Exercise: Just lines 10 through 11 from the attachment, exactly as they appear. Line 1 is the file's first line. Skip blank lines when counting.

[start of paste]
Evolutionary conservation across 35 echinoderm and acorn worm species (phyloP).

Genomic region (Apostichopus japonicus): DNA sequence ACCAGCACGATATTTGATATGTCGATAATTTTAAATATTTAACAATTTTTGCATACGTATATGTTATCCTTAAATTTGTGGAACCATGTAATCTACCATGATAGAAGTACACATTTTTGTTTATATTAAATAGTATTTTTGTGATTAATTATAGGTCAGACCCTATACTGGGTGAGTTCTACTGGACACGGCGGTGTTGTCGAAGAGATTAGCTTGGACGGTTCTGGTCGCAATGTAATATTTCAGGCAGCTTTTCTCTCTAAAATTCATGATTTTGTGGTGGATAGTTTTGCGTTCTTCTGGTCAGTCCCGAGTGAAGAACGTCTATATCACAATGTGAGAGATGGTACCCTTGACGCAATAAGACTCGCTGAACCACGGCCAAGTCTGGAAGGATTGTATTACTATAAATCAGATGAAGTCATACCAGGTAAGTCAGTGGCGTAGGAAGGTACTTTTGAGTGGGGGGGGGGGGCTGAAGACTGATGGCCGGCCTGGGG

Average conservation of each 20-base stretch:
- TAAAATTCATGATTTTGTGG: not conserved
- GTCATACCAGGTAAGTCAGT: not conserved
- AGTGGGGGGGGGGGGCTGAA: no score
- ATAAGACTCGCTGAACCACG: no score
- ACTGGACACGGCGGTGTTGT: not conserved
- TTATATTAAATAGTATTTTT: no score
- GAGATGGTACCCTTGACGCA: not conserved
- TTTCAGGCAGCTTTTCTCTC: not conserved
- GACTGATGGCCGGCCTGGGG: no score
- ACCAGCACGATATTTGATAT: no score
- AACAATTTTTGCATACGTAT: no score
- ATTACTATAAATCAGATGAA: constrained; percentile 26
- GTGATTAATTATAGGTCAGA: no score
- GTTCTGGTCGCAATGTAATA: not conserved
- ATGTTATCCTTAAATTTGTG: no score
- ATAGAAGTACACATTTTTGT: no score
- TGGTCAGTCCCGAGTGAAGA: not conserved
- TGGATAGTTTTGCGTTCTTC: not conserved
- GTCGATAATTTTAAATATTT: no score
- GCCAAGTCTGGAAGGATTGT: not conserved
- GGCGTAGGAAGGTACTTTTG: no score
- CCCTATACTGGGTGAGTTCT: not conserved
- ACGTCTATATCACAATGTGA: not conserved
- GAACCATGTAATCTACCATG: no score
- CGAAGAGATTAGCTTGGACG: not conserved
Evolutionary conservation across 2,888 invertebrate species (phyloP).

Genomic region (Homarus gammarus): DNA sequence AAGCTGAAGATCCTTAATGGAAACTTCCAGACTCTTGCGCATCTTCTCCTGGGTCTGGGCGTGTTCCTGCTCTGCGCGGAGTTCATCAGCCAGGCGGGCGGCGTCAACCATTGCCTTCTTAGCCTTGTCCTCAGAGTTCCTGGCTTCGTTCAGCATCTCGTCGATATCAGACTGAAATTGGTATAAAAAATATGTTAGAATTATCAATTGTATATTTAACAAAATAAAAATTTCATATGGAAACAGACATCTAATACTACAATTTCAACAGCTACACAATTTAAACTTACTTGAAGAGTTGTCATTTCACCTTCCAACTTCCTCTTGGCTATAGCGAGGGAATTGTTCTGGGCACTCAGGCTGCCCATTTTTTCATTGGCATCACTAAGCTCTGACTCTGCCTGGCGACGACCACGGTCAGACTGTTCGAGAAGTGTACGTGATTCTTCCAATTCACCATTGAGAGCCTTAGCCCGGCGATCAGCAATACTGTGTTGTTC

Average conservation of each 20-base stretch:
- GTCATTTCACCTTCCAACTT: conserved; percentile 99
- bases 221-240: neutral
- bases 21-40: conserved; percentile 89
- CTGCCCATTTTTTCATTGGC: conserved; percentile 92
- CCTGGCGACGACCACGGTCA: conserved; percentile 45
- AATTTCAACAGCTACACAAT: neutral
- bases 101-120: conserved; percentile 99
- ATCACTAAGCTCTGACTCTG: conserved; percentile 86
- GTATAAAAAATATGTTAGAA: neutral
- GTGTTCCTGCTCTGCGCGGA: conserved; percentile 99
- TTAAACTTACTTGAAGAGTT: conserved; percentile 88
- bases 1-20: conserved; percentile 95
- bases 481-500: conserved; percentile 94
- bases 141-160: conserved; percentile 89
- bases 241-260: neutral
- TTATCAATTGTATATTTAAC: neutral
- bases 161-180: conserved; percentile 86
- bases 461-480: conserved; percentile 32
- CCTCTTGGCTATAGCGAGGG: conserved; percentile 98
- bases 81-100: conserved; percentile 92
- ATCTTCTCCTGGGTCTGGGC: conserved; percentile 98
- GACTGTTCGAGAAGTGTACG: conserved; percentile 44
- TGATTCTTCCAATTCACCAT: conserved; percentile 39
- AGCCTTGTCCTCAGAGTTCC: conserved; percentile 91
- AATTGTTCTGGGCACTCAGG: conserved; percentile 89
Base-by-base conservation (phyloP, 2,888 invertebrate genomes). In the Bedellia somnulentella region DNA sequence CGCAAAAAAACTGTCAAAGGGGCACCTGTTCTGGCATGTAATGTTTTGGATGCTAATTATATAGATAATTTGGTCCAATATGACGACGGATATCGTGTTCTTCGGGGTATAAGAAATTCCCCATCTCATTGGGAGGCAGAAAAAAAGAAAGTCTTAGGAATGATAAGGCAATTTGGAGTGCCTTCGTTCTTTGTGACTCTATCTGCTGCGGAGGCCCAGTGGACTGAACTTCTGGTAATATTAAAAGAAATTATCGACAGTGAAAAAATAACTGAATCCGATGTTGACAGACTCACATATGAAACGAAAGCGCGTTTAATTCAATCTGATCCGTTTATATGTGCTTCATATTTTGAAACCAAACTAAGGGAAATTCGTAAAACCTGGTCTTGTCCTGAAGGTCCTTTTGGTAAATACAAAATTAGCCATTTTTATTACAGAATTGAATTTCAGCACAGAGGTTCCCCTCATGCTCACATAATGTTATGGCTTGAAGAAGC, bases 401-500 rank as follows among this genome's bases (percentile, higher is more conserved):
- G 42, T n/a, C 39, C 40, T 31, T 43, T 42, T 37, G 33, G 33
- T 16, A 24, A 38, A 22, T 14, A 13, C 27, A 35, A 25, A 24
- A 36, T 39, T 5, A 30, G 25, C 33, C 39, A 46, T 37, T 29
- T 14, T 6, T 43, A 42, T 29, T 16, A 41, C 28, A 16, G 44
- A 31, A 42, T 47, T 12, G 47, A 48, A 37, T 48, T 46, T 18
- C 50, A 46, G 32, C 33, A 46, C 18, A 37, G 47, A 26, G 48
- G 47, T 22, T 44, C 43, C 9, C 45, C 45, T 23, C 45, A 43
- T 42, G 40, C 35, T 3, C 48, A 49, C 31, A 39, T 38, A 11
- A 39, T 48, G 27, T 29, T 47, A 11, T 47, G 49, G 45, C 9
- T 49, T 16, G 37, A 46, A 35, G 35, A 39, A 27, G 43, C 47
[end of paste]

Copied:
- GAGATGGTACCCTTGACGCA: not conserved
- TTTCAGGCAGCTTTTCTCTC: not conserved